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What will happen with the Rand?

I love to read all the economists’ predictions as to which way the Rand is going.  Every company seems to have a different perspective and they don’t seem to get it right that often.  I saw a publication from the biggest bank in America – JPMorgan -- and in it they say that they maintain fundamentally bearish about our currency. 

They predict that in December this year it will be about R15,20 to the Dollar, weakening to R15,70 by March 2020, R16,20 in June 2020 and R16,50 by September 2020.  They say that the Rand is not overvalued anymore, meaning that they think it is pretty much at its fair value now, although some of us might like it to be stronger, but their worry is that it does not fully price in the negative ratings or portfolio outlook, such as the one we are all expecting from Moody’s in December.  They indicate in their newsletter that they have entered into a short – in other words, they have taken a bet that the Rand will continue to weaken and are going to make money if the Rand does weaken.  They have taken a similar bet against the Russian currency where it is currently 64 Rubles to US$1.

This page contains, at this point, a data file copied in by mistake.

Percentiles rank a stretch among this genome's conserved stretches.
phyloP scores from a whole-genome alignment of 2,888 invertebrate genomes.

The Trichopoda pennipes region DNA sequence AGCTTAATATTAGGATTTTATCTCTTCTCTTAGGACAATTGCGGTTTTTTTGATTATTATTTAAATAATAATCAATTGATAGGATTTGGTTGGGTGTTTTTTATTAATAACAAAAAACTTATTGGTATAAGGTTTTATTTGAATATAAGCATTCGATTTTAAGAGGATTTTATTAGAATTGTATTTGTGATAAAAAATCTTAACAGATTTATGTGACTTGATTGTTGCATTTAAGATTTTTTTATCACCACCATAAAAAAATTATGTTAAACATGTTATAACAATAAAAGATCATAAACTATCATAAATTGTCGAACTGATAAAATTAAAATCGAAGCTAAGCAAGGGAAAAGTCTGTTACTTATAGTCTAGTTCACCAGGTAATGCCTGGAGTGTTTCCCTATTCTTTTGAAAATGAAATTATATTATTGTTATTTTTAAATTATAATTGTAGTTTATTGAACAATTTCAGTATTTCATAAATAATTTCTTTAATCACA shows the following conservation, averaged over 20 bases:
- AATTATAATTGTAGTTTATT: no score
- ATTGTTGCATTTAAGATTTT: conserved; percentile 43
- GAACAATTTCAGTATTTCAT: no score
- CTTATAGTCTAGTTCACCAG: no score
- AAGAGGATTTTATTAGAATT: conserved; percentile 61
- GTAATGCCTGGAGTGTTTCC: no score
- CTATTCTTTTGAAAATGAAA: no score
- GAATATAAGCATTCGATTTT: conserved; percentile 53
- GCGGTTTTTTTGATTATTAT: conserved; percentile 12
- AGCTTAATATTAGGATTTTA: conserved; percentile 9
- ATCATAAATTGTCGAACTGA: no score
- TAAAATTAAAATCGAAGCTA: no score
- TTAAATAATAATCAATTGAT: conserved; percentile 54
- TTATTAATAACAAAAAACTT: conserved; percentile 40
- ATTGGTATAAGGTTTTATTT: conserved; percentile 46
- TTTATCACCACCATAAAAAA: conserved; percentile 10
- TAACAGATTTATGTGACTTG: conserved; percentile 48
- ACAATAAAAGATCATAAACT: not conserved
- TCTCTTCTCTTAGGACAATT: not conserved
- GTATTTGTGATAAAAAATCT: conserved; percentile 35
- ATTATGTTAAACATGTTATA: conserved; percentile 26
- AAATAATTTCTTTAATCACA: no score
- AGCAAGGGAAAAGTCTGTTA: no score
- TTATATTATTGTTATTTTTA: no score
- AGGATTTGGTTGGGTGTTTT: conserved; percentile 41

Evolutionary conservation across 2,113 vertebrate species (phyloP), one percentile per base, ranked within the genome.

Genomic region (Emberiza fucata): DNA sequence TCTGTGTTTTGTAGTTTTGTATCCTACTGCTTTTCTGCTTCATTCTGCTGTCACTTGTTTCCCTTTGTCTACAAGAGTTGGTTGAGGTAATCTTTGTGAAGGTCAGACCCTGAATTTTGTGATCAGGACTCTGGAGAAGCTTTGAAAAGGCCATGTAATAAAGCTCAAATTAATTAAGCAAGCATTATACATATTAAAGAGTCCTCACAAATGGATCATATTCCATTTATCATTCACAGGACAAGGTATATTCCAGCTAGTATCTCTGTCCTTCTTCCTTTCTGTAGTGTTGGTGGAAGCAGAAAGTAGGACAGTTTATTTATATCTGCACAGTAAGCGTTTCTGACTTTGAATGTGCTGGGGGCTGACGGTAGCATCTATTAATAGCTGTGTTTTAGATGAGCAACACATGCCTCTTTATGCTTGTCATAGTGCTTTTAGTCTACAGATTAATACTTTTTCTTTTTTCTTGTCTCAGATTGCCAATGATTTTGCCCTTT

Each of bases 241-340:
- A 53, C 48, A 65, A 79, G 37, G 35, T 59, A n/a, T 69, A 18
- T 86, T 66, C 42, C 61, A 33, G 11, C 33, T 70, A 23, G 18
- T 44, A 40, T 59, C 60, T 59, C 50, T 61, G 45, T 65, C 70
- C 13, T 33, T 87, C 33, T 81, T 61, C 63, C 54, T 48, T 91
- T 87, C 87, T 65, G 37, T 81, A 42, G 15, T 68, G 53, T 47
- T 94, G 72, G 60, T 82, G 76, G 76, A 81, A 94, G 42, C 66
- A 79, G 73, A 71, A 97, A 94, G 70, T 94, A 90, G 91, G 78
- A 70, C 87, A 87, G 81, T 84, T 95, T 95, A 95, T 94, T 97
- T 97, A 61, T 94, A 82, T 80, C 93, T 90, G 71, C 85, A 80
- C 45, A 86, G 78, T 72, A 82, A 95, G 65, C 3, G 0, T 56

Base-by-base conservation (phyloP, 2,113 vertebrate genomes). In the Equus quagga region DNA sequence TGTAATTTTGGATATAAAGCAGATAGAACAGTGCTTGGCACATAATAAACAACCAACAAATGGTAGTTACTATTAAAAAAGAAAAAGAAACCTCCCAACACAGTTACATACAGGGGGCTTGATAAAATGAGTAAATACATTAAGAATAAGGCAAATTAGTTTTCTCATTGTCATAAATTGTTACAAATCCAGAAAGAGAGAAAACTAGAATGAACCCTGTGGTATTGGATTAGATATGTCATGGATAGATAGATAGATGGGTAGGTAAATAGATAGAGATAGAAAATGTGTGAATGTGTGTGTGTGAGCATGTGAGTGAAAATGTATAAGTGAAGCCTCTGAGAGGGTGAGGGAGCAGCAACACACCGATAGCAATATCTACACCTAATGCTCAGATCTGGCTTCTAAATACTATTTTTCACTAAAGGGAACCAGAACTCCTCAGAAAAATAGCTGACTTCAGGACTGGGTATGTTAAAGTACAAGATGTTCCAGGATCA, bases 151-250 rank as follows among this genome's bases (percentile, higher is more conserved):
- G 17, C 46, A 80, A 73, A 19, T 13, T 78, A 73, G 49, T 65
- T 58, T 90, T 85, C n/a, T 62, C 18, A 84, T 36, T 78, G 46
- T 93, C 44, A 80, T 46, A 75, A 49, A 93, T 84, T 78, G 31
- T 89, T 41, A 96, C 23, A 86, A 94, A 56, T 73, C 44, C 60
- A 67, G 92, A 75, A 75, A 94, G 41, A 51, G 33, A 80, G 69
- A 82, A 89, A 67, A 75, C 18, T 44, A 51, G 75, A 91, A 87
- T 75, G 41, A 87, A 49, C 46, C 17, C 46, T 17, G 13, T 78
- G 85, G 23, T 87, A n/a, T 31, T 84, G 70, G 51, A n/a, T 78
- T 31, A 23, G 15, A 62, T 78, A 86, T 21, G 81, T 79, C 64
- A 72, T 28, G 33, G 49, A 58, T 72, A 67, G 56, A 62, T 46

Posted by Michael de Broglio on Tuesday 17-Dec-19   |  Permalink   |  34 Comments Comments Share on Facebook   Tweet It
Tourism figures down

It was interesting to read that our tourism figures are down at the moment.  The number of families arriving in South Africa during July was 5% down on July 2018.  The figures also indicate that South Africans are travelling less overseas.  It is easy to understand why South Africans are travelling less overseas if one looks at the Rand over the last year.  A declining Rand has made it much more expensive for South Africans to travel overseas.

On the other side though it should have made it a lot cheaper for people from other countries to visit South Africa and it has not.  I think that is obviously to do with some of the footage that one sees coming out of South Africa including the xenophobia attacks, strikes and people running through the streets of Johannesburg throwing all sorts of things at police.  In other words, there is a perception overseas that South Africa is rather violent and has too much crime.  That is true, although that is not really true of the areas that tourists largely go to if one look at for example the Durban beachfront, Cape Town, Kruger National Park and Sun City, etc, which are all reasonably safe destinations if you don’t stray from the beaten path.  South Africa is a spectacularly beautiful country and tourism really should be one of the cornerstones of our economy, so the government really needs to look at this aspect and see how we can promote South African tourism.

Posted by Michael de Broglio on Thursday 12-Dec-19   |  Permalink   |  36 Comments Comments Share on Facebook   Tweet It
SASRIA riot cover increases